Lucas -v- Chichester Diocesan Housing Association LtdBlowingthewhistleDaniels) that Ms Mercer wasusing money from one projectto help support the other. MrDaniels brought her concerns tothe attention of Ms Mercer,after which Ms Lucas’ hours(and her pay) were reduced on30 June.The Public InterestDisclosure Act 1998 protectsemployees who aredismissed after blowing thewhistle on their employers,as long as the disclosuresare made in good faith, andnot out of spite.In Lucas -v- Chichester DiocesanHousing Association Ltd (IDS Brief779), the employment appealtribunal (EAT) has overturnedthe tribunal decision and saidthat Ms Lucas’ main motivationwas to raise concerns aboutpossible financial impropriety.WHAT WERE THEBASIC FACTS?Ms Lucas was hired to work for18 months on a project beingfunded by Brighton and HoveCorporation but managed bythe Housing Association toraise awareness of informationtechnology locally.The Housing Association subcontractedthe work to anotherconsultant, Jill Mercer who, inturn, appointed Ms Lucas as anICT co-ordinator, ostensibly on aself-employed basis. Ms Mercerwas also responsible foranother project funded by theCorporation – World Web WiseOn 19 June 2003 Ms Lucasraised concerns with a directorof the Housing Association (MrShe raised her concerns againon 3 July, but this time with thedeputy project director of theCorporation. Two weeks later shewas dismissed by Ms Mercer.Ms Lucas, who had less than12 months’ service, claimedautomatic unfair dismissal formaking a protected disclosure.The tribunal decided that.although her allegations werewell founded, the statementswere made to spite Ms Mercerbecause of the reduction in herhours (rather than in the publicinterest), and were nottherefore made in good faith.She also claimed wrongfuldismissal because she had notbeen paid for the whole of thefixed-term contract. The tribunalupheld her claim of wrongfuldismissal, but only awarded herone month’s pay in lieu of notice.WHAT WAS THE BASISOF THE APPEAL?Ms Lucas appealed against thatdecision, saying that thechronology of events showedthat the disclosure had nothingto do with the reduction in herhours. She also argued that, asshe had been engaged on an18-month fixed-term contract,terminated after six months,that she was entitled to 12months’ damages.For its part, the HousingAssociation said the decisionwas not perverse and that MsLucas could not meet the highthreshold required for aprotected disclosure. As for thecontract, it said that was notfor a fixed term, as Ms Lucasclaimed, but operated on arolling month to month basis,terminable on a month’s notice.WHAT DID THEEAT DECIDE?The EAT said that the correctapproach was to follow theprovisions laid down by theCourt of Appeal in Street -v-Derbyshire Unemployed WorkersCentre (LELR 92). Basically itsaid that tribunals have to usetheir common sense to decidewhether the main reason formaking the disclosure is to righta wrong, or if the person has anulterior motive (such as spite).In this case, the EAT did notthink Ms Lucas was motivatedby personal antagonism to MsMercer. It pointed to the factthat, although her hours hadbeen cut on 30 June, she madethe first disclosure 11 daysbefore that. It noted that theHousing Association had notmentioned anything about MsLucas being motivated by spitein its Notice Of Appearance (itswritten reply to Ms Lucas’tribunal claim), nor whenthey cross examined her atthe hearing.As for her contract, the EATsaid that it was not for a fixedterm and could be terminatedon a month’s notice. It wasreasonable for the tribunal tofix the period of notice at onemonth and to award damageson that basis.THOMPSONS SOLICITORS Labour&European Law Review EDITORIAL 11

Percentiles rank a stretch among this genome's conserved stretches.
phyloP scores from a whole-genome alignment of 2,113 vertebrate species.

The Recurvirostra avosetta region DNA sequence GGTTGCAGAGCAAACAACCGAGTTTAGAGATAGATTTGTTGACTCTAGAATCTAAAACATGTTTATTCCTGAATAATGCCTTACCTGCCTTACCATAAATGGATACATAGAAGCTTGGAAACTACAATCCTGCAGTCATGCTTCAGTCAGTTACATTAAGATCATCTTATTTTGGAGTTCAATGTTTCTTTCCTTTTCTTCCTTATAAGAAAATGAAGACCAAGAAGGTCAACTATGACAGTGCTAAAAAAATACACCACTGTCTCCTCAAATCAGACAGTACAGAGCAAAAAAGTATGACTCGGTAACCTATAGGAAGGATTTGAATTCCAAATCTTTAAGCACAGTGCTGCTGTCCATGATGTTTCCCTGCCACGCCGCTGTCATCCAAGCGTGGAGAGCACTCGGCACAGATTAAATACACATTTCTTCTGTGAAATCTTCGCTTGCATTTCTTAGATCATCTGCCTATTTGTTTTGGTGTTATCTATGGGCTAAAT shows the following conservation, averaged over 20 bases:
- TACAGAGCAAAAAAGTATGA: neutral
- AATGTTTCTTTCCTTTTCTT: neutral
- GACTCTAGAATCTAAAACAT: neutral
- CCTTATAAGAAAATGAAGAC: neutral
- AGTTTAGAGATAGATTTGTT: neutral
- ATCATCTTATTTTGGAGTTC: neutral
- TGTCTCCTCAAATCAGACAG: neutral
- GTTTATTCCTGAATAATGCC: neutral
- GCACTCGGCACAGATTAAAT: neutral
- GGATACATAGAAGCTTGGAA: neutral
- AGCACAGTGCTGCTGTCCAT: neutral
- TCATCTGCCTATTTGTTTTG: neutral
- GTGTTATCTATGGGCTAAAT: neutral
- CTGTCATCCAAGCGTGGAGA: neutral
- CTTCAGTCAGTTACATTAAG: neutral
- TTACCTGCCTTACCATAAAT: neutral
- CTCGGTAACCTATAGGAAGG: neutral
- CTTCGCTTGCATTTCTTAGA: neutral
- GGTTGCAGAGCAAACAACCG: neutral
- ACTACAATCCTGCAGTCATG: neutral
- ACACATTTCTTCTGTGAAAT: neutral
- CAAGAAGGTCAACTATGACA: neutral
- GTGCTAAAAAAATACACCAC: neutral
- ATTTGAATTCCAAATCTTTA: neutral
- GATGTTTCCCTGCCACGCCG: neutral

THOMPSONS IS THE LARGEST SPECIALISED PERSONALINJURY AND EMPLOYMENT RIGHTS LAW FIRM IN THE UKWITH AN UNRIVALLED NETWORK OF OFFICES ANDFORMIDABLE RESOURCESLELR AIMS TO GIVE NEWS AND VIEWS ONEMPLOYMENT LAW DEVELOPMENTSAS THEY AFFECT TRADE UNIONS AND THEIR MEMBERSTHIS PUBLICATION IS NOT INTENDEDAS LEGAL ADVICE ON PARTICULAR CASESDOWNLOAD THIS ISSUE AT www.thompsons.law.co.ukTO RECEIVE REGULAR COPIES OF THE LELREMAIL lelrch@thompsons.law.co.ukCONTRIBUTORS TO THIS EDITION Joanne BeillIain BirrellCaroline ClarkeNicola DandridgeJoe O'HaraVictoria PhillipsEDITOR ALISON CLARKEDESIGN & PRODUCTION REXCLUSIVEPRINT www.talismanprint.co.ukILLUSTRATIONS BRIAN GALLAGHERPHOTOGRAPHS REPORT DIGITALFRONT COVER JUSTIN TALLIS/REPORTDIGITAL.CO.UKHEAD OFFICELEEDSCongress House, Great 0113 2056300Russell Street, LONDON020 7290 0000LIVERPOOL0151 2241 600BELFAST028 9089 0400MANCHESTER0161 8193 500BIRMINGHAM0121 2621 200MIDDLESBROUGH01642 554 162BRISTOL0117 3042400NEWCASTLE-UPON-TYNE0191 2690 400CARDIFF029 2044 5300NOTTINGHAM0115 9897200DURHAM0191 3845 610PLYMOUTH01752 253 085EDINBURGH0131 2254 297SHEFFIELD0114 2703300GLASGOW0141 2218 840SOUTH SHIELDS0191 4974 440HARROW020 8872 8600STOKE ON TRENT01782 406 200ILFORD020 8709 6200VISIT US AT www.thompsons.law.co.ukEMAIL US AT lelrch@thompsons.law.co.uk“LAW SUIT”BYBRIAN GALLAGHERbrian@bdgart.comwww.bdgart.comTHOMPSONS (No.15) © Brian SOLICITORS Gallagher & Thompsons Labour&European Solicitors Law Review IN THE NEWS 319926/0605/1097

More magazines by this user
Similar magazines